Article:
Need help? Help us help you.

Read the article at http://www.sqlservercentral.com/articles/Best+Practices/61537/ for best practices on asking questions.

Need to split a string? Try Jeff Moden's splitter.

Cross Tabs and Pivots, Part 1 – Converting Rows to Columns
Cross Tabs and Pivots, Part 2 - Dynamic Cross Tabs
Understanding and Using APPLY (Part 1)
Understanding and Using APPLY (Part 2)
Post #1472661
Posted Thursday, July 11, 2013 9:37 AM


Hall of Fame

Hall of FameHall of FameHall of FameHall of FameHall of FameHall of FameHall of FameHall of FameHall of Fame

Group: General Forum Members
Last Login: Yesterday @ 3:08 PM
Points: 3,545, Visits: 7,659
Maybe you could use something like this. The CTE is just to have some sample data to test with.
WITH SampleData(String) AS(
SELECT 'Doe, John, H *^' UNION ALL
SELECT 'Doe, John, H, **' UNION ALL
SELECT 'Doe, John, H *¨#$'
)
SELECT LEFT( String, LEN(String) - PATINDEX( '%[A-Za-z]%', REVERSE(String)) + 1)
FROM SampleData




Luis C.
Are you seriously taking the advice and code from someone from the internet without testing it? Do you at least understand it? Or can it easily kill your server?

Forum Etiquette: How to post data/code on a forum to get the best help
Post #1472662
Posted Thursday, July 11, 2013 9:51 AM
SSC Journeyman

SSC JourneymanSSC JourneymanSSC JourneymanSSC JourneymanSSC JourneymanSSC JourneymanSSC JourneymanSSC Journeyman

Group: General Forum Members
Last Login: Monday, August 25, 2014 11:46 AM
Points: 98, Visits: 241
Good point. It's about 4000 records that would call this function.

The data is pretty dirty. I'm pulling from a mainframe and retrieving First Name, Middle Name and Last Name. 19 out 20 times, First and Middle Name are all crammed into Last Name. But not always. Since the mainframe requires an entry on First and Middle Name, the user (not us) will just type crap into the fields.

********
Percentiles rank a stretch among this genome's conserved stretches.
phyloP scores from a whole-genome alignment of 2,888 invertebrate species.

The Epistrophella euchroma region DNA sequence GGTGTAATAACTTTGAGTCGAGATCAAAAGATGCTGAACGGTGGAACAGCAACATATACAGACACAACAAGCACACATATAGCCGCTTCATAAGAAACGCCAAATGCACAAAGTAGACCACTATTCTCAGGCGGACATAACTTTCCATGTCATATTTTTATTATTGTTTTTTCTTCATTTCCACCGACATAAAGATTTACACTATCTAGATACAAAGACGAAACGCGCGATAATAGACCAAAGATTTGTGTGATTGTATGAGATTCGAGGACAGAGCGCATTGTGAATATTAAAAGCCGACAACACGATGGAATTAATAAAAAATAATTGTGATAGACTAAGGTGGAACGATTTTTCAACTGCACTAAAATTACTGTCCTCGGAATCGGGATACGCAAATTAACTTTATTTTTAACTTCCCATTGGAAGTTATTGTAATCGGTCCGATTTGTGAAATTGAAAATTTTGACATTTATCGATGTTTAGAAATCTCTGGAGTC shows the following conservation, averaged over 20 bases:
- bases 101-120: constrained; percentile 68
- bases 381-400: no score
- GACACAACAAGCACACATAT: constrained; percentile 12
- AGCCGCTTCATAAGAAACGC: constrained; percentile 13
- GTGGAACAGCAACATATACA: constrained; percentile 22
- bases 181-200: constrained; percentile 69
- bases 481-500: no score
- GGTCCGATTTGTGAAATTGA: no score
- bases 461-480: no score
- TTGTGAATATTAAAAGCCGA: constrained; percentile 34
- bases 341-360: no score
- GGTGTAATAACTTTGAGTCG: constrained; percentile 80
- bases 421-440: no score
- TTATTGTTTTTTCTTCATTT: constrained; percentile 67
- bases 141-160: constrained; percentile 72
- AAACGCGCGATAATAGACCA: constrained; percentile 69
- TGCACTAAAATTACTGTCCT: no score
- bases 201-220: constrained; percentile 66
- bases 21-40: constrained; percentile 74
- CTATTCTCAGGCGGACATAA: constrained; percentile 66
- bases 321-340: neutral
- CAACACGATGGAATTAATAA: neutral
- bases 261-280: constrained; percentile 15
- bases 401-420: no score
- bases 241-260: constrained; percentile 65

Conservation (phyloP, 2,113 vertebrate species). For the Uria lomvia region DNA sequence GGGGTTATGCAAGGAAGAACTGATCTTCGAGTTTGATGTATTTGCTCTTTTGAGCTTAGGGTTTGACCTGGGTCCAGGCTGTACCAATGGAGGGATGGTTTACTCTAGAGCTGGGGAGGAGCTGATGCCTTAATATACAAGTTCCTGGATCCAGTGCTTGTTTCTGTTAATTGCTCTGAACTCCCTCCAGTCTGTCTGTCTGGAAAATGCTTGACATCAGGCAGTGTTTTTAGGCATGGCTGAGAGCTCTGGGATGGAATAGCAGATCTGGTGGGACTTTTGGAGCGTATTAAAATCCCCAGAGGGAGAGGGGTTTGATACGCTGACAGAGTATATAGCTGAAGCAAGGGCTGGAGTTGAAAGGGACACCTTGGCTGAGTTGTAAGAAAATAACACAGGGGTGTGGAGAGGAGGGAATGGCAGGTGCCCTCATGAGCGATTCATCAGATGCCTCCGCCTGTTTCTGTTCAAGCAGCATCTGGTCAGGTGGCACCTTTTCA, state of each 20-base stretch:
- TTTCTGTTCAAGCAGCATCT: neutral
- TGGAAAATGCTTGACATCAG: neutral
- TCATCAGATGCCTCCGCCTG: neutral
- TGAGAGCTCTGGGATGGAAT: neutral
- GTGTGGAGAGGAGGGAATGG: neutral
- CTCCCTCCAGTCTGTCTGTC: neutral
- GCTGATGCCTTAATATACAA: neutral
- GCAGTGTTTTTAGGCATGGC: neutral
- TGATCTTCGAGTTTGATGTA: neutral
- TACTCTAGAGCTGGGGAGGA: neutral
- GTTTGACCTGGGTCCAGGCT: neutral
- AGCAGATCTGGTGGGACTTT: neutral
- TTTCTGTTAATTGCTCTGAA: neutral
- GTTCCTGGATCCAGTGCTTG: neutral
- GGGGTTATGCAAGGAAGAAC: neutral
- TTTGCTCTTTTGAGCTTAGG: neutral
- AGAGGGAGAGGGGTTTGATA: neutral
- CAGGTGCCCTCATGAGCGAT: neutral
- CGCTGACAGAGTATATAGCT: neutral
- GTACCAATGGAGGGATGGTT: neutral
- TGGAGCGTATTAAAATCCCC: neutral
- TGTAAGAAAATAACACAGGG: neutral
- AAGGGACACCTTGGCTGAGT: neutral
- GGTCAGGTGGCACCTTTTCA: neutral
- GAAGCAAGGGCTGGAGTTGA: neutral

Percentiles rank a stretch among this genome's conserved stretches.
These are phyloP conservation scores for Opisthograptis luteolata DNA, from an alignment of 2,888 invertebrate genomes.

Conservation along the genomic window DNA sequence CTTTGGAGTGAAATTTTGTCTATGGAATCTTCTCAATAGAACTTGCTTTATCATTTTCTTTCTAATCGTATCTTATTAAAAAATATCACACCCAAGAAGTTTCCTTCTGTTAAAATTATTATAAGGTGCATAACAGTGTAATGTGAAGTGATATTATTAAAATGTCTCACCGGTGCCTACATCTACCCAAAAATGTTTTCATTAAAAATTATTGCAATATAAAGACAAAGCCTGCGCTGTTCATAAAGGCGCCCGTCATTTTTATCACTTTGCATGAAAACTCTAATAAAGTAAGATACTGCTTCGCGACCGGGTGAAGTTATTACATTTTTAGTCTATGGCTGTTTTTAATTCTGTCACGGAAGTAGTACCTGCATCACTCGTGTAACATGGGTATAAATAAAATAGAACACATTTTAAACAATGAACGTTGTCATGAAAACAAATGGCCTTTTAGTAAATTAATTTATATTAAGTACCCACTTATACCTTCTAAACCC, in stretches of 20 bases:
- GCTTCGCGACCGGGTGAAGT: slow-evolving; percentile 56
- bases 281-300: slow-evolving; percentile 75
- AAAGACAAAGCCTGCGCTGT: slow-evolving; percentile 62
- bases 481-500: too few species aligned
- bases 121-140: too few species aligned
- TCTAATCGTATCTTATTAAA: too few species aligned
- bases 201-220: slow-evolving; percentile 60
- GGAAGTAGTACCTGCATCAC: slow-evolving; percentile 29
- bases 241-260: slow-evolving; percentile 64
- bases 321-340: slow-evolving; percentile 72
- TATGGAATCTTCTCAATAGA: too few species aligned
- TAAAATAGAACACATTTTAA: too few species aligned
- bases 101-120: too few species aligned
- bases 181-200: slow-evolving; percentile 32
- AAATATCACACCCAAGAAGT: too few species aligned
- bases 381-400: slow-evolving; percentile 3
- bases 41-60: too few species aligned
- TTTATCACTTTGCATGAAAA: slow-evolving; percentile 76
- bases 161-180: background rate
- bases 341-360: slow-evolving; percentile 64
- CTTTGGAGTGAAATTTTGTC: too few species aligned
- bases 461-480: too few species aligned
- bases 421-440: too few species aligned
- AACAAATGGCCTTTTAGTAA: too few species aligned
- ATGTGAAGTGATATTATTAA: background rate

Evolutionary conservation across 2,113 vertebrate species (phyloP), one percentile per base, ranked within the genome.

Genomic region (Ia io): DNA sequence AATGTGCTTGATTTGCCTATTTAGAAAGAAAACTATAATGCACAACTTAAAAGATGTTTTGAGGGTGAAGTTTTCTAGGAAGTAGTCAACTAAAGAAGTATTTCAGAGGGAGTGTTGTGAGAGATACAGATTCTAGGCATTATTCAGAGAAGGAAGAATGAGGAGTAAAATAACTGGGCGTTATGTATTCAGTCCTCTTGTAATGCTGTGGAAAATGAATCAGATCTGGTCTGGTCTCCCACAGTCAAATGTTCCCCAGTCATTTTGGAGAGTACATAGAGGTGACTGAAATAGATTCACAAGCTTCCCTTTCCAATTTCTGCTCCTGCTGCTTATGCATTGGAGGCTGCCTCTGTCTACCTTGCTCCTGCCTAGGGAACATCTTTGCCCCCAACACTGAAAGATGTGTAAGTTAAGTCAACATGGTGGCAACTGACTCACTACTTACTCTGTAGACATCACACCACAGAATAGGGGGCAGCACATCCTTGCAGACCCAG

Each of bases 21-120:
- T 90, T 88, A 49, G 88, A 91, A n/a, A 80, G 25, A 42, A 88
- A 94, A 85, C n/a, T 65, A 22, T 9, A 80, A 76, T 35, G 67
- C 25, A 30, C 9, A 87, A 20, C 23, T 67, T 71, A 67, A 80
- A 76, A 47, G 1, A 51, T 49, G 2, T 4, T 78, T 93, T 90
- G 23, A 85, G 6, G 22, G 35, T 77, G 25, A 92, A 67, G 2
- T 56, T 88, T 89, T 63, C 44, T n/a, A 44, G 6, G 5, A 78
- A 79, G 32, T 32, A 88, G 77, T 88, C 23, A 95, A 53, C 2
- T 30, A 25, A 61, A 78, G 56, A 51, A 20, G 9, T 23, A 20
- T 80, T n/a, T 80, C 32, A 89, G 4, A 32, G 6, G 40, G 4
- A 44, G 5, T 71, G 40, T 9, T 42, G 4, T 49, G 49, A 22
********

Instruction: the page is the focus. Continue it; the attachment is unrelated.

In any event, let me experiment with doing it directly in the SELECT Statement.

Thanks guys - you guys are great.
Post #1472669
Posted Thursday, July 11, 2013 8:58 PM


Hall of Fame

Hall of FameHall of FameHall of FameHall of FameHall of FameHall of FameHall of FameHall of FameHall of Fame

Group: General Forum Members
Last Login: Yesterday @ 7:13 PM
Points: 3,627, Visits: 5,274
You can also use a pattern splitting FUNCTION like below:

WITH SampleData(String) AS(
SELECT 'Doe, John, H *^' UNION ALL
SELECT 'Doe, John, H, **' UNION ALL
SELECT 'Doe, John, H *¨#$')
SELECT String=Item
FROM SampleData
CROSS APPLY dbo.PatternSplitCM(String, '[A-Za-z ,]')
WHERE [Matched]=1


That FUNCTION can be found in the 4th article in my signature links.



My mantra: No loops! No CURSORs! No RBAR! Hoo-uh!

My thought question: Have you ever been told that your query runs too fast?

My advice:
INDEXing a poor-performing query is like putting sugar on cat food. Yeah, it probably tastes better but are you sure you want to eat it?
The path of least resistance can be a slippery slope. Take care that fixing your fixes of fixes doesn't snowball and end up costing you more than fixing the root cause would have in the first place.


Need to UNPIVOT? Why not CROSS APPLY VALUES instead?
Since random numbers are too important to be left to chance, let's generate some!
Learn to understand recursive CTEs by example.
Splitting strings based on patterns can be fast!
Post #1472846
« Prev Topic | Next Topic »

Add to briefcase

Permissions Expand / Collapse